Acclaimed Ag Scientist Passes Away At Age 95
Norman Borlaug, the U.S. agricultural scientist who won the Nobel Peace Prize in 1970 for creating high-yielding crops to fight severe famine around the world, has passed away at age 95, Texas A&M University announced.
Borlaug, called an important figure in the “green revolution,” died on Saturday evening after a prolonged battle with cancer, the university wrote in a statement.
The “green revolution” is hailed as aiding famines that had been plaguing the developing world.
“Norman E. Borlaug saved more lives than any man in human history,” Josette Sheeran, the head of the World Food Program, said to AFP on Sunday.
“His total devotion to ending famine and hunger revolutionized food security for millions of people and for many nations.”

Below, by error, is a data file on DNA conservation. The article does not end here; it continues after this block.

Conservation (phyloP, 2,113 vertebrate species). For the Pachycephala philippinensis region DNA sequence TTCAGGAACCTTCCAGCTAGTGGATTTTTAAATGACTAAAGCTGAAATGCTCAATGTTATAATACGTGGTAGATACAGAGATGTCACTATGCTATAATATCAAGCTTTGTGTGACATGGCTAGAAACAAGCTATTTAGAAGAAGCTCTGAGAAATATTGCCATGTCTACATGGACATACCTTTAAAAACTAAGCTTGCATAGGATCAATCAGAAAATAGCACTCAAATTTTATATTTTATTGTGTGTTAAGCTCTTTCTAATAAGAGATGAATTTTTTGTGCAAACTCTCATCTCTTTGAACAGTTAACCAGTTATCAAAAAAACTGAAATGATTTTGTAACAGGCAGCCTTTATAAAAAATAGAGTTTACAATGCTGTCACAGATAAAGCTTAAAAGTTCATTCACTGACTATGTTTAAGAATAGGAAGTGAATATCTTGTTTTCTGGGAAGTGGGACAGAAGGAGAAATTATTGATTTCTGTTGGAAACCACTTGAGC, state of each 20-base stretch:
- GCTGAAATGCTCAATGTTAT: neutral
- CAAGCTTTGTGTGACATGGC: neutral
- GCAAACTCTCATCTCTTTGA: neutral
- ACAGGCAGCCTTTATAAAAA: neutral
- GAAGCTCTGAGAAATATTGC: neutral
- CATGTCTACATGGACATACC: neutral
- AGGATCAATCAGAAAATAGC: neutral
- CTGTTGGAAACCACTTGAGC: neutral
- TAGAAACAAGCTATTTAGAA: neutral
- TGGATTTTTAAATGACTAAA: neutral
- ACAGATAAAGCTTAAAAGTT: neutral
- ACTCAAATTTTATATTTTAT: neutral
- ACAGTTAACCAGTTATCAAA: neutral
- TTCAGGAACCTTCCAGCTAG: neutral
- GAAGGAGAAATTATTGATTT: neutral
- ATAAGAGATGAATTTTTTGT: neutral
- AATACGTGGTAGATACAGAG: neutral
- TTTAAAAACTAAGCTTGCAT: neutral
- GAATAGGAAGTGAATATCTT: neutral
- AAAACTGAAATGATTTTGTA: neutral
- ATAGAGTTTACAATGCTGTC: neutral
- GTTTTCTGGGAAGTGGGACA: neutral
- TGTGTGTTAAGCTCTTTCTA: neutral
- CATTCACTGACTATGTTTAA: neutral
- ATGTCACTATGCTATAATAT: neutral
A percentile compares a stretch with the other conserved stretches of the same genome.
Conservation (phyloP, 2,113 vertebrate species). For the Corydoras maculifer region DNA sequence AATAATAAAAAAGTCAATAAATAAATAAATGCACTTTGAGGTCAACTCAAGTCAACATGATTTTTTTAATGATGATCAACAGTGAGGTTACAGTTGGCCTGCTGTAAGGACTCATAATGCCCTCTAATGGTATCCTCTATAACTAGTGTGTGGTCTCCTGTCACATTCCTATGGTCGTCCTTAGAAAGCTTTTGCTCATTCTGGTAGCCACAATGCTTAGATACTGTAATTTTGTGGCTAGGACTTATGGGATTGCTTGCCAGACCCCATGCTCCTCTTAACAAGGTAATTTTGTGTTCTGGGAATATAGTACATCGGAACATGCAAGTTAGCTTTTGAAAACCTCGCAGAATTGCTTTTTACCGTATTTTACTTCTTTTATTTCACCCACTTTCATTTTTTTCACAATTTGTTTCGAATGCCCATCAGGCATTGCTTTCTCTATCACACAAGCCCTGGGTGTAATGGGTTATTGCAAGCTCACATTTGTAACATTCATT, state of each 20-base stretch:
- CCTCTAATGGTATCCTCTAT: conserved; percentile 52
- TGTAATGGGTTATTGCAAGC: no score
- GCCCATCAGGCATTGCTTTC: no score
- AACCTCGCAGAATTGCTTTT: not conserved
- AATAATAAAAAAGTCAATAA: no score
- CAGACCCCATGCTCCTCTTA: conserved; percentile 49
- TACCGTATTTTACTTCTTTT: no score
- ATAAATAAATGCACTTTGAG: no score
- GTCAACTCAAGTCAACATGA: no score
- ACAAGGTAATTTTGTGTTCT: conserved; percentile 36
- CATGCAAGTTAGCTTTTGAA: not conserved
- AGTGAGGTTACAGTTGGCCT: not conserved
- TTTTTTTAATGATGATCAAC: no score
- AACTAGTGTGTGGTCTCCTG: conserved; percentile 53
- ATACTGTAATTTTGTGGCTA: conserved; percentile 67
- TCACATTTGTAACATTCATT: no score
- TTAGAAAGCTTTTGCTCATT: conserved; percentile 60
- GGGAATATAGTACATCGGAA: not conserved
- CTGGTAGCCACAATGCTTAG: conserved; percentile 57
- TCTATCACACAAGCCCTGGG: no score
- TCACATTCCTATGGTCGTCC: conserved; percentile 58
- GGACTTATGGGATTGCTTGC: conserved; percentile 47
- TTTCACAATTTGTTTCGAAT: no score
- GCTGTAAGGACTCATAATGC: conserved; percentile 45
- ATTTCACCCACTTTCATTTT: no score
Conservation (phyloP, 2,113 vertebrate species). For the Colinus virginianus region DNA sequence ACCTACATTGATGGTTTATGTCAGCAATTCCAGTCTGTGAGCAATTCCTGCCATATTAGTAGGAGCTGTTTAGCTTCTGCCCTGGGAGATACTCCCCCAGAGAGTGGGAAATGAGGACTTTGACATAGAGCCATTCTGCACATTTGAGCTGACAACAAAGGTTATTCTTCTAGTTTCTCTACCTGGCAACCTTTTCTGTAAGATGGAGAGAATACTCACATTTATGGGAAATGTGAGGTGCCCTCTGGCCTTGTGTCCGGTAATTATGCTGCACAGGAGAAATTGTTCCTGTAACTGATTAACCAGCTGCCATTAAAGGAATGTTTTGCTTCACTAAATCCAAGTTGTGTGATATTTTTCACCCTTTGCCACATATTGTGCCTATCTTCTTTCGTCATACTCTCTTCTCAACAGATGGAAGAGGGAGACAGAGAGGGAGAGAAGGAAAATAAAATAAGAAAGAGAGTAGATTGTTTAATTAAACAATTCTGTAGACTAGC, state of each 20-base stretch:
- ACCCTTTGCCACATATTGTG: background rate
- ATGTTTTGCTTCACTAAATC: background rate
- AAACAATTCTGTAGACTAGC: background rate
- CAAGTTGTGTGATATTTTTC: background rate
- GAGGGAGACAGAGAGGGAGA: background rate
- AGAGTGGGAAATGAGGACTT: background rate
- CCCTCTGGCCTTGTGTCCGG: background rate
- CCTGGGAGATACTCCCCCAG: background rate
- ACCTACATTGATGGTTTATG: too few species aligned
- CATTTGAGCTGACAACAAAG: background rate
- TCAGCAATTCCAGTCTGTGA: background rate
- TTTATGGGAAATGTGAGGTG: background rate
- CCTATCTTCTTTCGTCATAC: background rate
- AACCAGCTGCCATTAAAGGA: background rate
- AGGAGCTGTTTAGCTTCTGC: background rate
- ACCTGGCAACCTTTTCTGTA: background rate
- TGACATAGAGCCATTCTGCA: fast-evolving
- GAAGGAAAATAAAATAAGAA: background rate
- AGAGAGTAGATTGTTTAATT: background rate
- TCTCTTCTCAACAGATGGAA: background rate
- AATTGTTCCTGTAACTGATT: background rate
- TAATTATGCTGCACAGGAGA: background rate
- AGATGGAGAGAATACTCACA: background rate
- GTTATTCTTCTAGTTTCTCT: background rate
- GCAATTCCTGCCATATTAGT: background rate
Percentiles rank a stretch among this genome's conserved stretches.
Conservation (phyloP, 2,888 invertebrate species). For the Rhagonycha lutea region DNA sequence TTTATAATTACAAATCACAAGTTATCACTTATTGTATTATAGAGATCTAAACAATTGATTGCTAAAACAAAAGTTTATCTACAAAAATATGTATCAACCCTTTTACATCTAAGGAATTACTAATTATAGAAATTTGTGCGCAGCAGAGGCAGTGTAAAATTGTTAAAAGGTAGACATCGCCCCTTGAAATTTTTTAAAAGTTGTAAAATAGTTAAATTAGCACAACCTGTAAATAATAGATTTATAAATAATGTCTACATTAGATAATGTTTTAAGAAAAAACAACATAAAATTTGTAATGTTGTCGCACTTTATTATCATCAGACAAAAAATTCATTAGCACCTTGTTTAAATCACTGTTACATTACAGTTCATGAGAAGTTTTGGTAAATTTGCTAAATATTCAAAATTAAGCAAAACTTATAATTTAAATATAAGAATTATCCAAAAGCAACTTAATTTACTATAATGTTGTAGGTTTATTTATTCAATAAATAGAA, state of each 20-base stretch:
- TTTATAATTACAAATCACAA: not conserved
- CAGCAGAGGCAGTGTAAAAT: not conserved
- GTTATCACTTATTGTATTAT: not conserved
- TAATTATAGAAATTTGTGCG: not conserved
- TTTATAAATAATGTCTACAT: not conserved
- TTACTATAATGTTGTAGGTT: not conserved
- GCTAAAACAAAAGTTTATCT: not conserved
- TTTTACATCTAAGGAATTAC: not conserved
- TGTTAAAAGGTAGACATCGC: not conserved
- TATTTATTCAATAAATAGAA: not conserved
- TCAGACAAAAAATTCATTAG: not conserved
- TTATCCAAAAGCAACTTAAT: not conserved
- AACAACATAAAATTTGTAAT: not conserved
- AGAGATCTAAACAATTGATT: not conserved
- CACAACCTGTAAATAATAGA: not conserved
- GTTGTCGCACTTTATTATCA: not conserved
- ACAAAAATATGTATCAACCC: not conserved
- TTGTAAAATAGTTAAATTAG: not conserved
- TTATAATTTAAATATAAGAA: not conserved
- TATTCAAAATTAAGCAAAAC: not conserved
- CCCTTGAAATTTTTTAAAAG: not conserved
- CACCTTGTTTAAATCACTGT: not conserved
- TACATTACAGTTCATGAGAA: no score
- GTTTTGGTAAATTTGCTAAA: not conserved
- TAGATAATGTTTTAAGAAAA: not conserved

Borlaug was a professor of international agriculture at Texas A&M University, in College Station, Texas.
Experts think that his work in creating high-yielding crops saved millions of individuals worldwide who might have starved. He won the 1970 Nobel Peace Prize. And in 2007, he also was given the Congressional Gold Medal, the highest civilian honor in the US.
“We all eat at least three times a day in privileged nations, and yet we take food for granted,” Borlaug said in a recent interview. “There has been great progress, and food is more equitably distributed. But hunger is commonplace, and famine appears all too often.”
In 1944, he was hired as a geneticist and plant pathologist, whose job was to organize and lead the Cooperative Wheat Research and Production Program in Mexico.
This project paid attention to genetic research and plant breeding. In only two decades, Borlaug discovered his high-yielding disease-resistant wheat.
“It is the hope of the Borlaug family that his life be an example to all. We would like his life be a model for making a difference in the lives of others and to bring about efforts to end human misery for all mankind,” his children wrote in a statement.
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